WHAT IS GOUT?
Gout is a type of arthritis that causes sudden, severe attacks of pain, swelling, redness, warmth and tenderness in the joints. It usually affects the joint of the big toe but can occur in feet, ankles, knees, hands and wrists. Gout occurs when a substance called uric acid builds up in the body and forms needle-like crystals in the joints. The first symptoms of gout often occur in the middle of the night or upon rising in the morning. Wearing shoes and moving the joint or standing may be difficult and painful. Gout accounts for about 5 percent of all cases of arthritis.
WHAT CAUSES GOUT?
Gout is caused by a buildup of uric acid that occurs when the body has difficulty breaking down protein substances called purines which are found naturally in foods. Sometimes this happens because the kidneys are not getting rid of uric acid properly, and sometimes it occurs because the body produces too much uric acid. Eating too much of certain foods such as salmon, liver, herring or sardines and drinking too much alcohol may trigger an episode of gout.
WHO IS AT RISK?
Gout occurs most often in men over age 40, but it can affect persons of any age. Women are more susceptible after menopause. Gout is more common in people who are overweight. A family history of gout may increase a person's risk of developing the disease. Certain medical conditions, such as untreated high blood pressure, diabetes and high cholesterol, also may increase a person's risk of developing gout. Exposure to lead in the environment also may be a risk factor.
In some families, inherited factors play a role in a person’s risk for developing arthritis. If a parent or other close relative has been diagnosed with arthritis, it is important to share this history with a health care provider. Early diagnosis and treatment is the key to successful management of arthritis.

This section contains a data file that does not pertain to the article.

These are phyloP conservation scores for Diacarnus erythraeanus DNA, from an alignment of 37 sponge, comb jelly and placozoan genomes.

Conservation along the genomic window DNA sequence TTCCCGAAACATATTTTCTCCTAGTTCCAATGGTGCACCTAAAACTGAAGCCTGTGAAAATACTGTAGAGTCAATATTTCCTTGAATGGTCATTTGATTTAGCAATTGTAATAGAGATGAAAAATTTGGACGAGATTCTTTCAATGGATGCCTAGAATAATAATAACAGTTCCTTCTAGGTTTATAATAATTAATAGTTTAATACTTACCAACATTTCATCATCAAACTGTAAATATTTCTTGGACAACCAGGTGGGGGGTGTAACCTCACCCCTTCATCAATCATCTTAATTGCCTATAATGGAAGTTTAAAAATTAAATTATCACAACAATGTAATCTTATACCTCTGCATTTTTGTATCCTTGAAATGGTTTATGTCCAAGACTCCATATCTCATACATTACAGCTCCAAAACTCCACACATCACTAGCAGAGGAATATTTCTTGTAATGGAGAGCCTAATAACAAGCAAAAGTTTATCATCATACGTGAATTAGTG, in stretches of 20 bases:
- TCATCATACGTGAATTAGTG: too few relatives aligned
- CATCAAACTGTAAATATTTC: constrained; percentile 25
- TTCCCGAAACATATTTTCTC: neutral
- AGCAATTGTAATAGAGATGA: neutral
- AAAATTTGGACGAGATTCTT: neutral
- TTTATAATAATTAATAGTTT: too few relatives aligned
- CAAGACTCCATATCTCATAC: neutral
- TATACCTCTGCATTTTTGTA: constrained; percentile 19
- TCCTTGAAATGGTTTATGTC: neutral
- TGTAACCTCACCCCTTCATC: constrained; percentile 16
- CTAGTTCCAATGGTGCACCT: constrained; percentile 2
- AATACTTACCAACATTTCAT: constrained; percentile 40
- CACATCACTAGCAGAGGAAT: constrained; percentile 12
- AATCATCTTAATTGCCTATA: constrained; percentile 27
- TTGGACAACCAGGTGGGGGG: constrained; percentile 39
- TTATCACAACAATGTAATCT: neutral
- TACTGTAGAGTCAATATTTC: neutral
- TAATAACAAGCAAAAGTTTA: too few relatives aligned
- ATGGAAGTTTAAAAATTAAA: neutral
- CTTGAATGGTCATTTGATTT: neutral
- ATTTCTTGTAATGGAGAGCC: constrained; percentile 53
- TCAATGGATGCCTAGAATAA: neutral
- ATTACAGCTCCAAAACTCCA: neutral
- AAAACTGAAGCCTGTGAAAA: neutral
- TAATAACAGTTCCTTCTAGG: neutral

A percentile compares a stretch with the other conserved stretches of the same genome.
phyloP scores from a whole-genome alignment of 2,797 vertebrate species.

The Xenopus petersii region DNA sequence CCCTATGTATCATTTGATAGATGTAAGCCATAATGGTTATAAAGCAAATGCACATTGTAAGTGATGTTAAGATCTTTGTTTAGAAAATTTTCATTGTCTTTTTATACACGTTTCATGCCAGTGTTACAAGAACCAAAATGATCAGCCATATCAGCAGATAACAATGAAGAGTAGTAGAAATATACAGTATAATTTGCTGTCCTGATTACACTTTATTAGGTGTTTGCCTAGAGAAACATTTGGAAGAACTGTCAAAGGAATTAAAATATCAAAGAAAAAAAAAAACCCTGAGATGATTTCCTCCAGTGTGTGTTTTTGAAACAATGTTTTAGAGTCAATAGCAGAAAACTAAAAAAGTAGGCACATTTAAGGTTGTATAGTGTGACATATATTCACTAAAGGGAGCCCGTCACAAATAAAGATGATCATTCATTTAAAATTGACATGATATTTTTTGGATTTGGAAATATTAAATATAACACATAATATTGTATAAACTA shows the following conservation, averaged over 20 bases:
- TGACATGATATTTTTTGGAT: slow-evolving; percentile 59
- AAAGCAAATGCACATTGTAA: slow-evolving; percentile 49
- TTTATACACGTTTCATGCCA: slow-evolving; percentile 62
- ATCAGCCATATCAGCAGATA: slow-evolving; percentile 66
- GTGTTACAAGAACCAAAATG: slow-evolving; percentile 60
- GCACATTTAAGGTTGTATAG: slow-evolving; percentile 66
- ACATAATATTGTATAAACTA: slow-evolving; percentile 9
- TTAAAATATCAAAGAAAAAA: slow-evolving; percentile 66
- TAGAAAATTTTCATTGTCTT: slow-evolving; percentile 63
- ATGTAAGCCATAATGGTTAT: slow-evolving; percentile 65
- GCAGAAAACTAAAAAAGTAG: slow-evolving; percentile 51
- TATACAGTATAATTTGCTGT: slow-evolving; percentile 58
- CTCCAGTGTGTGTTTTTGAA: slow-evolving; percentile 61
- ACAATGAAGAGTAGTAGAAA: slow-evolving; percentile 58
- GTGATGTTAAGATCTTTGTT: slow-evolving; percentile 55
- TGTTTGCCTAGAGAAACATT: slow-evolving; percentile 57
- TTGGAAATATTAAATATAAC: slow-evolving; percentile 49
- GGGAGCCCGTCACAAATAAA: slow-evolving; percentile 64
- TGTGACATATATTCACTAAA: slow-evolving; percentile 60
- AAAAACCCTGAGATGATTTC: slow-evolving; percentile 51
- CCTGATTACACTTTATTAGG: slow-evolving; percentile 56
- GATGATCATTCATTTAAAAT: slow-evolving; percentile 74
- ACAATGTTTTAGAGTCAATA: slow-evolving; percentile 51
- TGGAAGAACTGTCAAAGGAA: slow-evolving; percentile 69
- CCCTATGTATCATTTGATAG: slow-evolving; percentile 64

CAN IT BE PREVENTED?
There is no sure way to prevent gout. However, if diagnosed early, the disabling effects of gout can be prevented with medications, proper diet, weight loss, limiting or avoiding alcohol and drinking plenty of fluids.
HOW IS IT DIAGNOSED?
The diagnosis of gout is based on personal and family history and examination by a physician or other health care professional. Blood tests are used to determine uric acid levels. X-rays may be done to look for abnormal changes in bones and joints. The doctor also may test joint fluid to check for uric acid crystals.
HOW IS IT TREATED?
With proper treatment, most people with gout are able to control their symptoms. High doses of non-steroidal anti-inflammatory drugs (NSAIDs) and injections of corticosteroid drugs into the affected joint(s) are the most common treatments. Patients usually improve within a few hours of treatment, and the attack goes away completely within a few days. Colchicine may be used if NSAIDs do not control the symptoms but tends to cause more side effects.
Successfully dealing with arthritis pain and disability requires self-management skills. It is important for patients to learn about their disease and to take part in their own care. Working with health care professionals allows a person to share in decision making and gain a sense of control.
Self-management techniques include arthritis education, exercise programs, relaxation and stress management, eating well-balanced meals and maintaining proper weight, taking care of joints and using assistive devices to rest joints and relieve pressure.
Research shows that patients who take part in their own care report less pain and make fewer doctor visits as well as enjoy a better quality of life.
WHEN SHOULD A PERSON GET HELP?
If gout is not treated, other conditions may arise. Tophi (soft tissue swellings caused by uric acid crystals) may form on the toes, fingers, hands or elbows. Permanent changes in the joint may occur, and kidney disease or kidney stones may develop. Seek medical care immediately if a fever is present and a joint is hot and inflamed. This may be a sign of an infection. A doctor should be seen if a person experiences intense, sudden pain in a joint, even if the pain goes away in one or two days.
RESOURCESMore information about gout can be obtained by contacting the following organization:
National Institute of Arthritis and Musculoskeletal and Skin Diseases
of Public Health
535 West Jefferson Street
Springfield, Illinois 62761
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